The ever elusive goalie fight

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The ever elusive goalie fight

By Jon Fucile
WickedGoodSports.com

There are some events in hockey that dont happen every day. Rare events that fans talk about for months. A single player scoring five goals in a game. A good, thunderous open ice hit that sends an opposing player flying. Blake Wheeler staying onsides.

But the rarest of them all . . . is the goalie fight.

Yes, every time there is a brawl everyones eyes immediately go to the goalies. Hearts race if the goalie even moves. Is he going to sprint down the ice and attack the other goalie? Is he going to pummel the other goalie with his blocker?

Bruins fans may fondly remember Lord Byron Dafoes willingness to drop the gloves . . . er, glove and blocker and throw some haymakers.

Generally we go home disappointed as the goalies just watch the action unfold. On Wednesday night, the Pittsburgh crowd was treated to one of these rare events and Islanders goalie Rick DiPietro is still searching the Pittsburgh ice for his manhood.

With less than a minute left in the game, the Penguins dumped the puck into the Islanders zone and Matt Cooke chased after it. DiPietro waited for Cooke to skate by and then he took Cooke down WWF style.

Were sure Bruins fans love that, but take the fact that it was Matt Cooke out of the equation for a second. Basically, an opposing player just happened to be skating near the crease and Rick DiPietro closelined the guy. There are so many reasons why that was stupid.

First, why did Ricky boy think he was going to get away with that? Could not have been more blatant.

Second, did he think there would be no retaliation? His team was getting beat on the scoreboard and apparently he wanted his team to get beat down in their faces and DiPietro doesnt exactly have a reputation for being tough. His teammates saved him from the wrath of the Penguins . . . temporarily.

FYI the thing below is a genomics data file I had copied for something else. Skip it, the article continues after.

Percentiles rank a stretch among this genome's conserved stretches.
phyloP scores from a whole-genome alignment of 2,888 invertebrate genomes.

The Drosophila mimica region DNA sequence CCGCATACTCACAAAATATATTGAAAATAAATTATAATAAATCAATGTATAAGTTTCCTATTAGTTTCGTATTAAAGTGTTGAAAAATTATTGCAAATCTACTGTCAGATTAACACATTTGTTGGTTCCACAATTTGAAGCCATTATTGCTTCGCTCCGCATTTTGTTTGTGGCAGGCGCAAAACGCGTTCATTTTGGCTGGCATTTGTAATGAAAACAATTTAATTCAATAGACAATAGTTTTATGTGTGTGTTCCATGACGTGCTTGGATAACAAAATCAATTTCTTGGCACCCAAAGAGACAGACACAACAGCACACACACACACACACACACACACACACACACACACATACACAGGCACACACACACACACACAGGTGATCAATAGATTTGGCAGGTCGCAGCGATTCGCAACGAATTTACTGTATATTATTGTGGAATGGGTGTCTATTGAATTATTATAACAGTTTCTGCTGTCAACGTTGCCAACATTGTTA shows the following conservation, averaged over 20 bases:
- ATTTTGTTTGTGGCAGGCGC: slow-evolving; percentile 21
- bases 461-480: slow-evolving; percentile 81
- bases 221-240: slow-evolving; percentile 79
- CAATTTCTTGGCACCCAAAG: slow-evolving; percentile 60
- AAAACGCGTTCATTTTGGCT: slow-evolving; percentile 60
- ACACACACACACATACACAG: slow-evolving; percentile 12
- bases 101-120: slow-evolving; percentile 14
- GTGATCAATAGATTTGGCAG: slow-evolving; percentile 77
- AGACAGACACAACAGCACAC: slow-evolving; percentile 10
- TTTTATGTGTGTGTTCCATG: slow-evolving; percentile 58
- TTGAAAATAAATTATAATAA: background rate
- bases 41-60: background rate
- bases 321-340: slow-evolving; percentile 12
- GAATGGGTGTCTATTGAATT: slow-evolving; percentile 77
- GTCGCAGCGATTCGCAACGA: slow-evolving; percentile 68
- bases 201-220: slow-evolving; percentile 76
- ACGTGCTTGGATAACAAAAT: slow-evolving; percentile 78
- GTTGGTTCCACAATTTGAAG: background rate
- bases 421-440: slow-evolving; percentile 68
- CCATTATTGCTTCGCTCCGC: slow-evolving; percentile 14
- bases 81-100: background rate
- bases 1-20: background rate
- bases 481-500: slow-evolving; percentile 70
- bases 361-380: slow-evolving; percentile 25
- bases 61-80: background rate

Third, the guy is injured every other week. Seriously. Look up DiPietros history. There was a 90 percent chance he would shatter his elbow throwing that hit. Big risk he was taking.

While a scrum developed in the corner and DiPietro watched on, a wondrous sound came through the TV. The crowd was erupting and it wasnt because of the fights in the corner. Pittsburgh goalie Brent Johnson had left his crease and was making his entrance WWE style!

Then Rick compounded his stupidity by engaging the approaching Johnson. Huge mistake. The two circled each other briefly and then locked.

What DiPietro didnt know is that Brent Johnson throws a punch like Mike Tyson in his prime.

What was going through Rick DiPietros mind during all of this?
1) Brent Johnsons fist.
2) Wow, its been a week since Ive been on the IR. I should get my face punched.
3) I hope he didnt mess my hair up. Gotta look pretty in the press box.
4) I have to call my mom . . . Im going to be on SportsCenter!
5) Playing for the Islanders has some positives . . . Im already used to losing!

The best part of this clip is DiPietros face the second he realizes Johnsons fist is a centimeter away from his face. Fantastic.

Picture courtesy of The Pensblog

On the plus side for DiPietro, instead of being known as that overpaid goalie with the ridiculously long contract that is always hurt hell now be known as that overpaid goalie with the ridiculously long contract that went down like a punk after one punch.

Solid decision Rick. If you can remember what just happened to you, maybe youll make better life choices next time.

Talking Points: Young Bruins 'took advantage' of opportunities

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Talking Points: Young Bruins 'took advantage' of opportunities